something down within itself, and already an object like a giant claw,
sparking, arcing, was emerging from its side, when the King shouted:
"Old computer! Stop!"
"Is this how you address me? I am the Digital
"Ah, of course," said the King.
"Your Ferromagneticity, the electrodragon you are making will defeat
the other dragon, granted, but it will surely remain in the other's place,
how then are we to get rid of it in turn?!"
"By making yet another, still more
powerful," explained the computer.
"No, no! In that case don't do anything, I
beg you, what good will it be to have more and more terrible dragons on the
Moon when I don't want any there at all?"
"Ah, now that's a different matter," the
computer replied. "Why didn't you say so in the first place? You see
how illogically you express yourself? One moment ... I must think."
It hummed, it huffed, and it said:
"We create a general theory of the slaying of
electrodragons, of which the lunar dragon will be a special case, its
"Well, create such a theory!" said the
"To do this I must first create various
"Certainly not! No thank you!" exclaimed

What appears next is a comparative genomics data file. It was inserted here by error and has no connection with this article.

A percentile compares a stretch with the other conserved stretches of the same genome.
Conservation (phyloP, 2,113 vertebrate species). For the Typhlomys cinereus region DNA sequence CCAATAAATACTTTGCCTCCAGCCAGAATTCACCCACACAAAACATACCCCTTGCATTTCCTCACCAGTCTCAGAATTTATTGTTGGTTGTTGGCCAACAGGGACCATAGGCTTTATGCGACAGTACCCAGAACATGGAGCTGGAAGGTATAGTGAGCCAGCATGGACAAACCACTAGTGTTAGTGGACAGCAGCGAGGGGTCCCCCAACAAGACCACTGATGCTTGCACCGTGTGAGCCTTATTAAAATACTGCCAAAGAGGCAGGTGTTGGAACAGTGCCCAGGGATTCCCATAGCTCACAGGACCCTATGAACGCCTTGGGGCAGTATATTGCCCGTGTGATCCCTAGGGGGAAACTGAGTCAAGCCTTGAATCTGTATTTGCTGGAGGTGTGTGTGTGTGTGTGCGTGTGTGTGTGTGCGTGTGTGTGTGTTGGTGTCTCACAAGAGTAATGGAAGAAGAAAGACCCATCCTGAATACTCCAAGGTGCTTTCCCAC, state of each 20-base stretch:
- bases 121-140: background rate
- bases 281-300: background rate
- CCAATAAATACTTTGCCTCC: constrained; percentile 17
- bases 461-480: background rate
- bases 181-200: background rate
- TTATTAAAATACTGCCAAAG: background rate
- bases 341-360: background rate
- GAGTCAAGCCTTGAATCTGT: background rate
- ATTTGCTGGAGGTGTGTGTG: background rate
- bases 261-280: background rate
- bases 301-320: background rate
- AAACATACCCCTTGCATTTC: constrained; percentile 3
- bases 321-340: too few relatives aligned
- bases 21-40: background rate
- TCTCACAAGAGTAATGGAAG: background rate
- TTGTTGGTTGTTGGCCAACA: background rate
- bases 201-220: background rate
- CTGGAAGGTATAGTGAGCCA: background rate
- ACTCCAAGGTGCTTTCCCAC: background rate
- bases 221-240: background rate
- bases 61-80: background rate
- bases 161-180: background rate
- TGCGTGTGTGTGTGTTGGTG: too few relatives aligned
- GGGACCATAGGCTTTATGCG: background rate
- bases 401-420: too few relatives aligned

the King. "A dragon wants to deprive me of my throne, just think what
might happen if you produced a swarm of them!"
"Oh? Well then (...) we will use a strategic
variant of the method of successive approximations. Go and telegraph the
dragon that you will give it the throne on the condition that it perform
three mathematical operations, really quite simple..."
The King went and telegraphed, and the dragon
"Now," said the computer, "here is
the first operation: tell it to divide itself by itself!"
The King did this. The electrosaur divided itself
by itself, but since one electrosaur over one electrosaur is one, it
remained on the Moon and nothing changed.
Is this the best you can do?!" cried the
King, running into the vault with such haste, that his slippers fell off.
(...) "Nothing changed!"
"(...) The operation was to divert
attention," said the computer. "And now tell it to extract its
root!" The King telegraphed to the Moon, and the dragon began to pull,
push, pull, push, until it crackled from the strain, panted, trembled all
over, but suddenly something gave - and it extracted its own root! The King